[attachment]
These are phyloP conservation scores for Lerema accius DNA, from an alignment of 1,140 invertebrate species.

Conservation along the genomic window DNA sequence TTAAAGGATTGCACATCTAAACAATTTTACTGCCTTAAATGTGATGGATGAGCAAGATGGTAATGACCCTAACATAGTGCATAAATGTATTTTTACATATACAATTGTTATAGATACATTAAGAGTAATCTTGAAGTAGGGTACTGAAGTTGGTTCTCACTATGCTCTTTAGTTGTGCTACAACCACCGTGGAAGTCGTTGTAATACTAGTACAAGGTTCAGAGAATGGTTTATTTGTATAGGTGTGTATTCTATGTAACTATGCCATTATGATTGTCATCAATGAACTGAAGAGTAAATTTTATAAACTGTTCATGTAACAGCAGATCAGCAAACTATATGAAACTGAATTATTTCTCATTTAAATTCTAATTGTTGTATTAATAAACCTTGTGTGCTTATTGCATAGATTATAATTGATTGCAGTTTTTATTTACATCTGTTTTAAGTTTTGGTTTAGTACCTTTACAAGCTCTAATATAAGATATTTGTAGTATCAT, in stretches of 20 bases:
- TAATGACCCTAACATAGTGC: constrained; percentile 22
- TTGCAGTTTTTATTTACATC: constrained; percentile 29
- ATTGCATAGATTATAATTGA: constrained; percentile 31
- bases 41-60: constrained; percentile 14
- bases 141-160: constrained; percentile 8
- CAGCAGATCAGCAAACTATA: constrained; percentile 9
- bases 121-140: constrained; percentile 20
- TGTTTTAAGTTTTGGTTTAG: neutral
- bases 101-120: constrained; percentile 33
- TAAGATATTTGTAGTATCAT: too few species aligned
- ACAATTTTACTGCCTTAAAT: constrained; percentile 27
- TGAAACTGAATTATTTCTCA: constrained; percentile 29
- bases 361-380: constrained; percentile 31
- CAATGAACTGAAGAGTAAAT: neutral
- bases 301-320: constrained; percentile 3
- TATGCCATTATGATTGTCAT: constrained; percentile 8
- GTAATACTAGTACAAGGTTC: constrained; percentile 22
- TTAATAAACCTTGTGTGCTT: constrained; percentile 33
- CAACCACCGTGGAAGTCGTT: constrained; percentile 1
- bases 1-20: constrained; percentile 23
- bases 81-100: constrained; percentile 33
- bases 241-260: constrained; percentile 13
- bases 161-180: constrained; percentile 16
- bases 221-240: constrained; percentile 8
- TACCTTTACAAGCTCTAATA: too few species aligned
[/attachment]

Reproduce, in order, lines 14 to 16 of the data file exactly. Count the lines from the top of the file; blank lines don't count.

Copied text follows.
- TGAAACTGAATTATTTCTCA: constrained; percentile 29
- bases 361-380: constrained; percentile 31
- CAATGAACTGAAGAGTAAAT: neutral